The spatial distribution of genetic diversity is influenced by both ecological and evolutionary processes, and can be used to infer a number of important characteristics of species, including dispersal, recruitment and gene flow among populations (connectivity). Understanding these processes can help in ecosystem management and conservation (Baums 2008; Almany et al. 2009). In addition, identifying changes in genetic diversity, population bottlenecks and inbreeding is vital in the face of declining populations and environmental change, given their effects on population resilience, adaptive potential and fitness.

In Greater Caribbean marine ecosystems, sponges are abundant, diverse and serve important ecological functions, including cycling of organic material and habitat provisioning (Diaz and Rutzler 2001; Bell et al. 2014; Valentine and Butler 2019). Sponges form a major component of the benthos in many coral reef ecosystems, and can dominate in shallow hard-bottom lagoons (Bertelsen et al. 2009). Despite their prominence and importance, relatively little is known about population structure in Caribbean sponges. Furthermore, in some localities, sponges have suffered mass mortality events (Butler et al. 1995; Wulff 2006), including in the Florida Keys, where recurring die-offs of the sponge community have had numerous negative consequences for associated communities (Butler et al. 1995, 2016; Herrnkind et al. 1997). Increasing our knowledge of the factors driving population structure in sponges is important in understanding their recruitment and dispersal patterns, and may be important for creating ecosystem-based management plans for the region.

In marine systems, population genetic structure is shaped by a dynamic interplay between life history, oceanographic features and demographic stochasticity (Knutsen et al. 2003; Hoffman et al. 2011). As sponges are sessile for the majority of their life cycle, dispersal at the larval stage is crucial in shaping their population structure. The larval phase is generally very short in sponges, ranging from a few hours to a few days (Maldonado and Riesgo 2008), suggesting that philopatry should be high (with a few known exceptions in the hoplitomella larvae; Vacelet 1999). This life history mode can result in more fragmented and isolated populations, as it limits dispersal and thus connectivity among populations (Shanks 2009). However, ocean currents can potentially increase connectivity among distant locations (Chaves-Fonnegra et al. 2015; Richards et al. 2016). Furthermore, strong wave action, predation and discards from commercial sponge fishing produce fragments, which may disperse before reattaching to the substrate (Wulff 1991; Maldonado and Uriz 1999; Butler et al. 2017). However, temporal variation in ocean circulation, as well as demographic stochasticity, can yield unpredictable and chaotic patterns of population structure (Siegel et al. 2008; Castorani et al. 2017; Drury et al. 2018).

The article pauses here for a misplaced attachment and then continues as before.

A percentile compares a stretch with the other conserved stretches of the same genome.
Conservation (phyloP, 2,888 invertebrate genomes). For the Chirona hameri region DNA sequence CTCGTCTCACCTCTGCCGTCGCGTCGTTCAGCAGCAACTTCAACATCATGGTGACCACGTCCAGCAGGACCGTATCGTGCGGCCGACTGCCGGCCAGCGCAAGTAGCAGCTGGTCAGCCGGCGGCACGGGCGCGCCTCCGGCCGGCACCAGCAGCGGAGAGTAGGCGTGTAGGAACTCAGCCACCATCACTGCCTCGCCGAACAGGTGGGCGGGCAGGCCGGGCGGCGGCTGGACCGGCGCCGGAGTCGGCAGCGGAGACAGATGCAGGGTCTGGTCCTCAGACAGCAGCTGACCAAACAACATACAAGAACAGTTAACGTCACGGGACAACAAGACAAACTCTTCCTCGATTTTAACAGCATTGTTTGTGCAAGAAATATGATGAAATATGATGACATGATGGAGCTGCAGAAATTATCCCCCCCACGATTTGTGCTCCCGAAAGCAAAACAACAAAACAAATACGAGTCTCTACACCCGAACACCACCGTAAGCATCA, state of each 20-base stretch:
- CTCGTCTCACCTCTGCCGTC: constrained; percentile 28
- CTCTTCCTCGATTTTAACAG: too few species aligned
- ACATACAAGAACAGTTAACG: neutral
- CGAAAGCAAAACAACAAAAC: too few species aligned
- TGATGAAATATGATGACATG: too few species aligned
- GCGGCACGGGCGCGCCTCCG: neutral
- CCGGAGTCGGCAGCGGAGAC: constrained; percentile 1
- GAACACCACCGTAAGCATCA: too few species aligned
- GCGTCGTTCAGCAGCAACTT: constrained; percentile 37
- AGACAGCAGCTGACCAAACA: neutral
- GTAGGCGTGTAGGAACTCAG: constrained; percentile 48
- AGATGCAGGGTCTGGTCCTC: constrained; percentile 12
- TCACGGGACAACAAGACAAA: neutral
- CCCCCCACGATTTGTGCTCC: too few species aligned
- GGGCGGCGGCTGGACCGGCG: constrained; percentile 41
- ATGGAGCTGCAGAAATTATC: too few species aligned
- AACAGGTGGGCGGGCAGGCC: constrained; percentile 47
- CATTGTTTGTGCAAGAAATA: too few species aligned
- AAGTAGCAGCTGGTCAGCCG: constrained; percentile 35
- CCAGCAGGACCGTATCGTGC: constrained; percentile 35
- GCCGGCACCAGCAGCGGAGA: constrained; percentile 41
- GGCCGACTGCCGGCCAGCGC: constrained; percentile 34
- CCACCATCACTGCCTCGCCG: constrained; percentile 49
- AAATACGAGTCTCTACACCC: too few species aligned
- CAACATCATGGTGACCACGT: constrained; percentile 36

To date, empirical population genetics studies have been conducted on only four Caribbean sponge species (Xestospongia muta: López-Legentil and Pawlik 2009; de Bakker et al. 2016; Richards et al. 2016; Callyspongia vaginalis: DeBiasse et al. 2010; Cliona delitrix: Chaves-Fonnegra et al. 2015; Spheciospongia vesparium: Griffiths et al. 2020). In general, these studies have found strongly differentiated populations throughout the region, including among sites only tens of kilometres apart in some instances. However, patterns of regional genetic structure often reflect major ocean currents and hydrology (López-Legentil and Pawlik 2009; Chaves-Fonnegra et al. 2015; Richards et al. 2016; Griffiths et al. 2020), and evidence of long-distance dispersal has been found, suggesting irregular transport of larvae, gametes or sponge fragments in ocean currents over large oceanographic distances (DeBiasse et al. 2010; Chaves-Fonnegra et al. 2015). These studies reveal the complexities of sponge population genetics in the Caribbean, highlighting the need for further research on this understudied taxon, including locations that have not yet been sampled.